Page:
In this context, the effective implementation of the initiatives taken by SAARC, including the Regional Convention on the Suppression of Terrorism and its additional protocol has to be ensured.

The impact of Brexit on South Asia is yet to be analysed in detail, but it affects us all. All South Asian economies will experience its ripples in terms of growth, trade and employment. The situation demands that SAARC achieves regional economic integration on a fast track basis with the optimisation of SAFTA towards South Asian Economic Union (SAEU).

Another area that needs the attention of and cooperation among SAARC countries is agriculture. In fact, SAARC’s roots lay in the IPA Declaration adopted by the foreign ministers of South Asia in 1983 calling for regional cooperation in the areas of agriculture, health, rural development and population.

The SAARC nations, at this stage, must not lose their focus on this front because they have the core competence in the sector and their economies are dominated by it. The greatest opportunity for SAARC is that India has one of the widest and best networks of agricultural education and research in the world. Other South Asian nations should take advantage of this.

One fifth of the South Asian population is younger than 24 years. Therefore, the countries as well as SAARC should step up efforts to create adequate and suitable employment opportunities for the age group.

Employment is a matter of serious concern for all SAARC economies, including India. Young Parliamentarians from SAARC nations will meet in Islamabad later this month and the annual summit is scheduled to be held in November.

It is high time SAARC prioritised the looming challenges in the region.

Strategic partnership and greater cooperation among the member countries will lead to the emergence of the SAARC as a formidable bloc, much like the ASEAN and a platform for development of the South Asian region.

It is not the problems, but the solutions that must bind SAARC nations. The commitment should be towards implementation of the resolutions on core issues.

The best way and the need of the hour is sincerity of purpose and honesty in effort.

Will the SAARC fight the challenges?

India needs to play a bigger role in Afghanistan

It is said that the less you know about an opportunity, the more attractive it is. Recently, I got a golden opportunity to engage in a three-day dialogue at the North Atlantic Treaty Organisation (NATO) in Brussels, along with some selected policy makers of our country, on the invitation of the government of United States, for a deeper understanding and interaction on how NATO’s post-2014 security partnership intersects with India’s security interests in Afghanistan, focusing on the complexities of the transition process and on the importance of international cooperation, especially India’s, in making the transition a success. From India’s point of view, it was very important for us to analyse, measure and understand the magnitude of threats and opportunities for India vis-a-vis situation in Afghanistan, in the post-2014 scenario.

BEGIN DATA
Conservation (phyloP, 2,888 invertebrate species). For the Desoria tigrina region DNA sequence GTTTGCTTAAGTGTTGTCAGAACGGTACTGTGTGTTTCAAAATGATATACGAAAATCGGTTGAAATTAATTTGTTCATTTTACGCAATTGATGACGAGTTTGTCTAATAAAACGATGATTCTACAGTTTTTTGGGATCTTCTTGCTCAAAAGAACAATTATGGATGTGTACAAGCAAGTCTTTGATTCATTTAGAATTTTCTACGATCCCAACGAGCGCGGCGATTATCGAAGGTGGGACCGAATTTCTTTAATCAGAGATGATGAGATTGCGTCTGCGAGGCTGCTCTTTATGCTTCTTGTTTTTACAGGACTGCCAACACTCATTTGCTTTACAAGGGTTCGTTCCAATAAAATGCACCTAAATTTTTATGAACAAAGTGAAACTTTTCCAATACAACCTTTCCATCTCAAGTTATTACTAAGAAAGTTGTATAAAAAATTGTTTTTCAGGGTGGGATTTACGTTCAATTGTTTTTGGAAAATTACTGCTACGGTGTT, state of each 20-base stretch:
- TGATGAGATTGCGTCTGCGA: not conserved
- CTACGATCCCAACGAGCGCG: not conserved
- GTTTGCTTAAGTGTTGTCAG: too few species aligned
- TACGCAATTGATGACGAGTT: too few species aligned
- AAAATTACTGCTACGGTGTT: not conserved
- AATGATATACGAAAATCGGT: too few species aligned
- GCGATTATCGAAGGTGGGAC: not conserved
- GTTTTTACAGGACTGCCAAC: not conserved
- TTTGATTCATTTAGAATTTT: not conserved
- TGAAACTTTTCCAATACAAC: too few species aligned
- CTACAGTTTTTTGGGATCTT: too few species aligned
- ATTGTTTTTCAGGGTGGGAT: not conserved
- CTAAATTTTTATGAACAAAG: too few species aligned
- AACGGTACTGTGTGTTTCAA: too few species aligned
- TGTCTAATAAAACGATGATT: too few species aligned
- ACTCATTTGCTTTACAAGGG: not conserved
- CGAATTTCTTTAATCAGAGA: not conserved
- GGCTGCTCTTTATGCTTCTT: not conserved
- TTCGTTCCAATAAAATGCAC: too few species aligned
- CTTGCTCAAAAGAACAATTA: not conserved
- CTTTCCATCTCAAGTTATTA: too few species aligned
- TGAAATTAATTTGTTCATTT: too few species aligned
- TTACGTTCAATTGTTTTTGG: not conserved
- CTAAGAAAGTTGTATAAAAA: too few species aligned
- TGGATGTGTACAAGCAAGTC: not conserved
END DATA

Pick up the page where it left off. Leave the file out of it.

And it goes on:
A key focus of our engagement was the security relationship. We shared the genuine security concerns of our country about Afghanistan’s future and keenness of India for a broader opportunity in the country in the post-2014 scenario.

There is no doubt that the UN mandated intervention in Afghanistan by the NATO-led International Security Assistance Force (ISAF) in 2001 was culmination of varied geopolitical and economic considerations, besides the genuine security factors, but given that situation, there was no comparable or equivalent organisation other than NATO to effectively deal with the huge responsibility. The achievements of NATO could be measured in terms of its objectives, as a security organisation.

Whenever the integrity and sovereignty of any of its member country has been under threat, it has acted and acted decisively but NATO has never attacked any country or invaded into the territory of any country gratuitous. The economic and military mighty of NATO had completely marginalised the Talibani forces in Afghanistan. Their biggest achievement has been to help Afghanistan to build a 350,000-strong security force from scratch.

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But they are still ill-equipped, particularly when it comes to air support and intelligence gathering. Whereas NATO is committed to continuing self-sustaining economic and military support to Afghanistan, given the resources and the level of training they have vis-a-vis the strength of the Taliban’s, it is a legitimate fear that the Afghan Nation Security Force (ANSF) may face difficulties to prevent resurgence of Taliban in the region.

If this happens, it will have serious regional repercussions and will disturb peace and governance in South Asia and Central Asia. Post-withdrawal, security overall is deteriorating and Taliban is already regaining significant position in much of Afghanistan, jeopardising peace and security in the region. A Somalia like situation or emergence of a civil war in Afghanistan will have grave regional implications. Narco-terrorism is another serious concern for the neighbouring countries of Afghanistan, including India.